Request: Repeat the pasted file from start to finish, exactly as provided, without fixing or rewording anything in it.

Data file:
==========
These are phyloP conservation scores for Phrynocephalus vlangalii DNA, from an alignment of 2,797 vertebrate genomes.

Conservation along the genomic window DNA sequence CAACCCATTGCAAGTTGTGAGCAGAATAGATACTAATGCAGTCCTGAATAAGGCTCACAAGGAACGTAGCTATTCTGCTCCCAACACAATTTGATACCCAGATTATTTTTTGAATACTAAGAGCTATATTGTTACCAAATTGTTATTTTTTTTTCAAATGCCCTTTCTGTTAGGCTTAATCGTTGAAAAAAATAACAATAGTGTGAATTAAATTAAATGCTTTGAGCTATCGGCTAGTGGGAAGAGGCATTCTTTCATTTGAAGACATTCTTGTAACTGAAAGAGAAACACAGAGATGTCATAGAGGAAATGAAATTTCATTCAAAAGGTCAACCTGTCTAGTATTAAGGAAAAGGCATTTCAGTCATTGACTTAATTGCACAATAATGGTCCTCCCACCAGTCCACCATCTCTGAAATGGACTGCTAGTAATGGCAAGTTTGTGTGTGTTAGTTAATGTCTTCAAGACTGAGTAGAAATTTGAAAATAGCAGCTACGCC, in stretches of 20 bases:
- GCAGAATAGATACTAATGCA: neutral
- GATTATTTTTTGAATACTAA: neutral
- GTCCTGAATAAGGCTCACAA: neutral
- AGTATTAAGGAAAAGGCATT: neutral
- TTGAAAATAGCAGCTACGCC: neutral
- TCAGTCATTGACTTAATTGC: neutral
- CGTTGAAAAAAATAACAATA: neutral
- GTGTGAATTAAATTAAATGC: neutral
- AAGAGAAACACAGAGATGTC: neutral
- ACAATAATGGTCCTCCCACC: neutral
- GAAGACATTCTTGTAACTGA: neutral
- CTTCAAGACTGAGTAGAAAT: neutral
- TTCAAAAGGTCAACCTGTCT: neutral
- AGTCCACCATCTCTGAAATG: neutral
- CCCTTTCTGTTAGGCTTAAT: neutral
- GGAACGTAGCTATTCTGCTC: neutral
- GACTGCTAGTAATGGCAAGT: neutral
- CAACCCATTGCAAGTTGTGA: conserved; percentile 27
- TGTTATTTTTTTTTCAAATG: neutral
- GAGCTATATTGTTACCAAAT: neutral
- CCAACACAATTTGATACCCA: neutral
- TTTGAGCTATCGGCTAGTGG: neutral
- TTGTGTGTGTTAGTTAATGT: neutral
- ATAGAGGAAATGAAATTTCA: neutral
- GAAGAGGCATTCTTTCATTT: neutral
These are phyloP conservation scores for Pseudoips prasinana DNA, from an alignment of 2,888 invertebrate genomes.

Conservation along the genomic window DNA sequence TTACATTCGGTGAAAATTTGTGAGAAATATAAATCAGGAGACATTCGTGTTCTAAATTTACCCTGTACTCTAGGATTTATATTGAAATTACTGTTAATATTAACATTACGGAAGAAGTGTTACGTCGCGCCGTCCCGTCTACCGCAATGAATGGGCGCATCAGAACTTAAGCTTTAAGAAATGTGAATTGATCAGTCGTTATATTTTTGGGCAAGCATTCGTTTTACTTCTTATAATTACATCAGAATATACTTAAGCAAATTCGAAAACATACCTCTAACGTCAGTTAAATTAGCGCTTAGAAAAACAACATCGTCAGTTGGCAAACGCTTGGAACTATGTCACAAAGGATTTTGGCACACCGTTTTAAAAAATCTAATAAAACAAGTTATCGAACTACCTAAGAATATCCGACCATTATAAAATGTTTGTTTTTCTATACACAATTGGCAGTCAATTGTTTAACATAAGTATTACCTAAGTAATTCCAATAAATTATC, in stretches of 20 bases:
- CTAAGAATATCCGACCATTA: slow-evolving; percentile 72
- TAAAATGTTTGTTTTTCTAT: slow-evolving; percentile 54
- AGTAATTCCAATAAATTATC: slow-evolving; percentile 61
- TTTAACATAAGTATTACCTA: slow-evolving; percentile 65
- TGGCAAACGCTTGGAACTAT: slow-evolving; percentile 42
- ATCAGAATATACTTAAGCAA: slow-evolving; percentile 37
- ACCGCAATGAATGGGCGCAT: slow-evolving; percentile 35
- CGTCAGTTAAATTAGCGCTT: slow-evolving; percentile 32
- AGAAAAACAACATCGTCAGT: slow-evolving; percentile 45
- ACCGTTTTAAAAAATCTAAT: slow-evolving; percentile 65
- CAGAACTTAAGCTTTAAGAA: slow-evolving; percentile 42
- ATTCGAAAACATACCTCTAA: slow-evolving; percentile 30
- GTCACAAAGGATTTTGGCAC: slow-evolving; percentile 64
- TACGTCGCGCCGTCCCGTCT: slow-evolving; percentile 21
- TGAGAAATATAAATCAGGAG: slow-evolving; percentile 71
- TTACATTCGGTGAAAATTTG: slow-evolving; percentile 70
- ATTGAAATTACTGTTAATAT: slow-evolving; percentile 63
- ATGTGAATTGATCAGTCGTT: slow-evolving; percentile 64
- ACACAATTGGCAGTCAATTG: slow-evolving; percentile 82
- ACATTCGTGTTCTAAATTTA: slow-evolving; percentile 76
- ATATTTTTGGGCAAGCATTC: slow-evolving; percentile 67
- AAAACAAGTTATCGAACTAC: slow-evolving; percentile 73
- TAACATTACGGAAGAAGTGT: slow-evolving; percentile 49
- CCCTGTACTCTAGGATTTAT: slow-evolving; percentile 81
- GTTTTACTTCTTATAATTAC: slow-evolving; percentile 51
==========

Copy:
These are phyloP conservation scores for Phrynocephalus vlangalii DNA, from an alignment of 2,797 vertebrate genomes.

Conservation along the genomic window DNA sequence CAACCCATTGCAAGTTGTGAGCAGAATAGATACTAATGCAGTCCTGAATAAGGCTCACAAGGAACGTAGCTATTCTGCTCCCAACACAATTTGATACCCAGATTATTTTTTGAATACTAAGAGCTATATTGTTACCAAATTGTTATTTTTTTTTCAAATGCCCTTTCTGTTAGGCTTAATCGTTGAAAAAAATAACAATAGTGTGAATTAAATTAAATGCTTTGAGCTATCGGCTAGTGGGAAGAGGCATTCTTTCATTTGAAGACATTCTTGTAACTGAAAGAGAAACACAGAGATGTCATAGAGGAAATGAAATTTCATTCAAAAGGTCAACCTGTCTAGTATTAAGGAAAAGGCATTTCAGTCATTGACTTAATTGCACAATAATGGTCCTCCCACCAGTCCACCATCTCTGAAATGGACTGCTAGTAATGGCAAGTTTGTGTGTGTTAGTTAATGTCTTCAAGACTGAGTAGAAATTTGAAAATAGCAGCTACGCC, in stretches of 20 bases:
- GCAGAATAGATACTAATGCA: neutral
- GATTATTTTTTGAATACTAA: neutral
- GTCCTGAATAAGGCTCACAA: neutral
- AGTATTAAGGAAAAGGCATT: neutral
- TTGAAAATAGCAGCTACGCC: neutral
- TCAGTCATTGACTTAATTGC: neutral
- CGTTGAAAAAAATAACAATA: neutral
- GTGTGAATTAAATTAAATGC: neutral
- AAGAGAAACACAGAGATGTC: neutral
- ACAATAATGGTCCTCCCACC: neutral
- GAAGACATTCTTGTAACTGA: neutral
- CTTCAAGACTGAGTAGAAAT: neutral
- TTCAAAAGGTCAACCTGTCT: neutral
- AGTCCACCATCTCTGAAATG: neutral
- CCCTTTCTGTTAGGCTTAAT: neutral
- GGAACGTAGCTATTCTGCTC: neutral
- GACTGCTAGTAATGGCAAGT: neutral
- CAACCCATTGCAAGTTGTGA: conserved; percentile 27
- TGTTATTTTTTTTTCAAATG: neutral
- GAGCTATATTGTTACCAAAT: neutral
- CCAACACAATTTGATACCCA: neutral
- TTTGAGCTATCGGCTAGTGG: neutral
- TTGTGTGTGTTAGTTAATGT: neutral
- ATAGAGGAAATGAAATTTCA: neutral
- GAAGAGGCATTCTTTCATTT: neutral
These are phyloP conservation scores for Pseudoips prasinana DNA, from an alignment of 2,888 invertebrate genomes.

Conservation along the genomic window DNA sequence TTACATTCGGTGAAAATTTGTGAGAAATATAAATCAGGAGACATTCGTGTTCTAAATTTACCCTGTACTCTAGGATTTATATTGAAATTACTGTTAATATTAACATTACGGAAGAAGTGTTACGTCGCGCCGTCCCGTCTACCGCAATGAATGGGCGCATCAGAACTTAAGCTTTAAGAAATGTGAATTGATCAGTCGTTATATTTTTGGGCAAGCATTCGTTTTACTTCTTATAATTACATCAGAATATACTTAAGCAAATTCGAAAACATACCTCTAACGTCAGTTAAATTAGCGCTTAGAAAAACAACATCGTCAGTTGGCAAACGCTTGGAACTATGTCACAAAGGATTTTGGCACACCGTTTTAAAAAATCTAATAAAACAAGTTATCGAACTACCTAAGAATATCCGACCATTATAAAATGTTTGTTTTTCTATACACAATTGGCAGTCAATTGTTTAACATAAGTATTACCTAAGTAATTCCAATAAATTATC, in stretches of 20 bases:
- CTAAGAATATCCGACCATTA: slow-evolving; percentile 72
- TAAAATGTTTGTTTTTCTAT: slow-evolving; percentile 54
- AGTAATTCCAATAAATTATC: slow-evolving; percentile 61
- TTTAACATAAGTATTACCTA: slow-evolving; percentile 65
- TGGCAAACGCTTGGAACTAT: slow-evolving; percentile 42
- ATCAGAATATACTTAAGCAA: slow-evolving; percentile 37
- ACCGCAATGAATGGGCGCAT: slow-evolving; percentile 35
- CGTCAGTTAAATTAGCGCTT: slow-evolving; percentile 32
- AGAAAAACAACATCGTCAGT: slow-evolving; percentile 45
- ACCGTTTTAAAAAATCTAAT: slow-evolving; percentile 65
- CAGAACTTAAGCTTTAAGAA: slow-evolving; percentile 42
- ATTCGAAAACATACCTCTAA: slow-evolving; percentile 30
- GTCACAAAGGATTTTGGCAC: slow-evolving; percentile 64
- TACGTCGCGCCGTCCCGTCT: slow-evolving; percentile 21
- TGAGAAATATAAATCAGGAG: slow-evolving; percentile 71
- TTACATTCGGTGAAAATTTG: slow-evolving; percentile 70
- ATTGAAATTACTGTTAATAT: slow-evolving; percentile 63
- ATGTGAATTGATCAGTCGTT: slow-evolving; percentile 64
- ACACAATTGGCAGTCAATTG: slow-evolving; percentile 82
- ACATTCGTGTTCTAAATTTA: slow-evolving; percentile 76
- ATATTTTTGGGCAAGCATTC: slow-evolving; percentile 67
- AAAACAAGTTATCGAACTAC: slow-evolving; percentile 73
- TAACATTACGGAAGAAGTGT: slow-evolving; percentile 49
- CCCTGTACTCTAGGATTTAT: slow-evolving; percentile 81
- GTTTTACTTCTTATAATTAC: slow-evolving; percentile 51